Adapting to a New Normal after Severe Acute Brain Injury
R. Rutz Voumard1, W. A. Kiker2, K. M. Dugger2, R. A. Engelberg2, G. D. Borasio3, J. R. Curtis2, R. J. Jox3, C. J. Creutzfeldt2 (1Lausanne ; 2Seattle US; 3Lausanne)
Severe acute brain injury (SABI) is a major cause of disability and mortality. As patients lack decision-making capacity, family members make treatment decisions based on patient’s presumed goals-of-care.
Through the perspective of family members , we aimed to (1) assess patients’ goals-of-care in the intensive care unit (ICU); (2) explore the impact of adaptation on survivors whose level of recovery was below that thought to be minimally acceptable.
Our study is an observational cohort using sequential explanatory design. Participants were family members of patients with SABI in a North America Neuro-ICU for > 2 days and with a Glasgow Coma Scale score <12. At enrollment, we asked what level of physical or cognitive recovery the patient would find acceptable. At 6 months, we assessed the level of recovery through family surveys and chart review. Families of patients whose outcome was below that considered acceptable were invited for semi-structured interviews, interpreted with content analysis.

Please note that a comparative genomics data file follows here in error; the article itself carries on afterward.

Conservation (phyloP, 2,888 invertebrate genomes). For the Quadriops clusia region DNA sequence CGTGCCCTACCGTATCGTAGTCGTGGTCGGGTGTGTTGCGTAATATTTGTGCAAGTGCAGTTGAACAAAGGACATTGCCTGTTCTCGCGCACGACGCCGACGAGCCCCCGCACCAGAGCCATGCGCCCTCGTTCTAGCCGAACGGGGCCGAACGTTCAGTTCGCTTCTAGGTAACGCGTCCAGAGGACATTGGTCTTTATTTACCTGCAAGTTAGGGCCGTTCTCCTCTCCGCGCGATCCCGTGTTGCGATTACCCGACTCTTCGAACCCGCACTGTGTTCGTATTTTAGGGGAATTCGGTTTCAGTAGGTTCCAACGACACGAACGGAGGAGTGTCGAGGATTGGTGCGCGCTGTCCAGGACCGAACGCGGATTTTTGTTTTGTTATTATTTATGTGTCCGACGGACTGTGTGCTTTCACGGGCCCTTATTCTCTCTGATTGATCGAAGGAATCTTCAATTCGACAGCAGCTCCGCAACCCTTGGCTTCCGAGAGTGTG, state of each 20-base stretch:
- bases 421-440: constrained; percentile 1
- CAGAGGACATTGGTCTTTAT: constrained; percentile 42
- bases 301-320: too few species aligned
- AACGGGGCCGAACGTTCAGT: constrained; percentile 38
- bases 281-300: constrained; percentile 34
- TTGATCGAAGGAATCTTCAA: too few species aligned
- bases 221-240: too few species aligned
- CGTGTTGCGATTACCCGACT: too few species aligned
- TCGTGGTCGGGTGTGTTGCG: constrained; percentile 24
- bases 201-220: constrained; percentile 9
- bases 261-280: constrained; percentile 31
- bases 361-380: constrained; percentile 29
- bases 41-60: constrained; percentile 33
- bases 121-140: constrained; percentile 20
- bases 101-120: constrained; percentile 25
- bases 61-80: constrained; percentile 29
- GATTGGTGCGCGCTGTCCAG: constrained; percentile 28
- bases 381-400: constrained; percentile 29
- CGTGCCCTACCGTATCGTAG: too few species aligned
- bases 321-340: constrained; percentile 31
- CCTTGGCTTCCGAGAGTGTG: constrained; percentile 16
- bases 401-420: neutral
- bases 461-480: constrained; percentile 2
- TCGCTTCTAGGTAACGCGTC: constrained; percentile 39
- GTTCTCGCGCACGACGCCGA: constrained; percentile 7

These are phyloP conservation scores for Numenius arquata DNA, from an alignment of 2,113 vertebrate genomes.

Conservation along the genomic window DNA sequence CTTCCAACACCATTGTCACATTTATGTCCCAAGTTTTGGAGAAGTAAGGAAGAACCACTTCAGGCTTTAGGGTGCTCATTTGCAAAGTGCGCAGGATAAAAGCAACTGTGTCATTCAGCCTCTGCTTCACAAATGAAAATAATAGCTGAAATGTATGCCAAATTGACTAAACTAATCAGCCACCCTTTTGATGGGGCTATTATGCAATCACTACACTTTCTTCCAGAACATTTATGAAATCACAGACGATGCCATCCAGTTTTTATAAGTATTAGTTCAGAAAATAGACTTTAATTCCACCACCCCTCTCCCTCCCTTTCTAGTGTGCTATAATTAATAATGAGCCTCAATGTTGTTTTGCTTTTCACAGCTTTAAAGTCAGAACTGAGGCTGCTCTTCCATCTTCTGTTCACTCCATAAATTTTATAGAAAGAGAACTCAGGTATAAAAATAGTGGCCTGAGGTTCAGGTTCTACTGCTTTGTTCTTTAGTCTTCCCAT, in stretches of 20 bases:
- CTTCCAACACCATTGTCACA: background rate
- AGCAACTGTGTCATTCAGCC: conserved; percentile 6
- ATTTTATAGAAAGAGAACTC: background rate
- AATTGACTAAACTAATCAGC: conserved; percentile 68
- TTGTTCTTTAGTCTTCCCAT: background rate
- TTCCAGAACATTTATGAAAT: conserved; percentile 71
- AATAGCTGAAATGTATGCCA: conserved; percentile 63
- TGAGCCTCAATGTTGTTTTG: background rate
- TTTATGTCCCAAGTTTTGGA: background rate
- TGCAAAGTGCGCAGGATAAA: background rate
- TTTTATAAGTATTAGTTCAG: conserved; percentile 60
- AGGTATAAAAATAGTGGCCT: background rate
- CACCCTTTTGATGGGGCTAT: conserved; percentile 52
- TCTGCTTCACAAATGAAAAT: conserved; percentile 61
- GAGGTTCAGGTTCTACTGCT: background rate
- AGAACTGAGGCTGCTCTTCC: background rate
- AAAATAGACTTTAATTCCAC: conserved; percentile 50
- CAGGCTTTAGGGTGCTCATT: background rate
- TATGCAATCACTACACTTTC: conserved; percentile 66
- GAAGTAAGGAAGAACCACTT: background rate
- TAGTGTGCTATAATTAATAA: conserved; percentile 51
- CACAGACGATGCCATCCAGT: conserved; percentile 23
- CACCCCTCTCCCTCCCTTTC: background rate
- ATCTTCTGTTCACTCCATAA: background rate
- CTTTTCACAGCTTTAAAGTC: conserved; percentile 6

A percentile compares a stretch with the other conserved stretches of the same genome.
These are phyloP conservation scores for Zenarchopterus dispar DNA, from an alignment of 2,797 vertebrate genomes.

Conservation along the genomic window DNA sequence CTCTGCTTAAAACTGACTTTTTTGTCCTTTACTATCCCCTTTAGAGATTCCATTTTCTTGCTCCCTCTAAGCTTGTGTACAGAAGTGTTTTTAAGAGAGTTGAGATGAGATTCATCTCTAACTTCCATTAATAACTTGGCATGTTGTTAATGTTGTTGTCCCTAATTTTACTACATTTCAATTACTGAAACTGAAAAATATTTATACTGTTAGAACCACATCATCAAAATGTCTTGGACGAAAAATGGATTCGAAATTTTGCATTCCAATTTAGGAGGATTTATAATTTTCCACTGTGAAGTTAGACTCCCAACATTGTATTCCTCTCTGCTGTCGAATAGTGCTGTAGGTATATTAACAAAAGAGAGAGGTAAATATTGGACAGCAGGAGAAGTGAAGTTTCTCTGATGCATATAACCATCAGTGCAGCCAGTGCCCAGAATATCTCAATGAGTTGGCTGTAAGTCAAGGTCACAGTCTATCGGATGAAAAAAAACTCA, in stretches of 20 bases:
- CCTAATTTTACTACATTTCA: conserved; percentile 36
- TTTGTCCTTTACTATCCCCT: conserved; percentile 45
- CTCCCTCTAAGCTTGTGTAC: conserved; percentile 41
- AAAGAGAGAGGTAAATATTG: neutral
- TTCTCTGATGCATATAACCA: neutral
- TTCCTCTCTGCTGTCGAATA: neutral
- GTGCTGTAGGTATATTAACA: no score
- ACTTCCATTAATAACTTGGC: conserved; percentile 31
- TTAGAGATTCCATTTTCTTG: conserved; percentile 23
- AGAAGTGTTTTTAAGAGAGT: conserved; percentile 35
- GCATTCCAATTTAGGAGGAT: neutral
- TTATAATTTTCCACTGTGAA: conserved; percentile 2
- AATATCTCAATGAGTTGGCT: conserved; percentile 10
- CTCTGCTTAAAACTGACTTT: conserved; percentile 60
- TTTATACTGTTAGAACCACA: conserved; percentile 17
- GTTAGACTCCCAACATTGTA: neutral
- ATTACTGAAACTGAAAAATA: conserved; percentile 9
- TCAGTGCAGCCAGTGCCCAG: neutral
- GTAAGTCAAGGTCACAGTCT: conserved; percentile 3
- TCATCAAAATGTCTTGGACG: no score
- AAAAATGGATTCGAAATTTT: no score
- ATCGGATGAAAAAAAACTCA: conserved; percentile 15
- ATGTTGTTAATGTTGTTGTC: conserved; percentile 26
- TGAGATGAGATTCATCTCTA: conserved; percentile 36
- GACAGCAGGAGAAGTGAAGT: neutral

Regarding cognitive recovery, most families (151/184, 82%) set patients’ minimally acceptable recovery at “able to think and communicate” or better. The minimally acceptable physical recovery was set at independence by most (66%). Among 170 patients with known 6-month outcome, 40% had died in hospital. One third (33%) was able to think and communicate, 13% were functionally independent, and 10% died after hospital discharge. Among survivors whose family set minimally acceptable cognitive function at “able to think and communicate” or better, 64% survived below that level; for those with minimally acceptable physical function at independence, 80% survived below that level. Qualitative analysis revealed two key themes: Families (1) struggle to adapt to a new yet uncertain normal, and (2) need more guidance with ongoing treatment decisions.
Six months after severe acute brain injury, almost two thirds of survivors survived to a state their families thought would not be acceptable. Survivors and their families need more guidance as they adapt to a new normal and struggle with persistent uncertainty.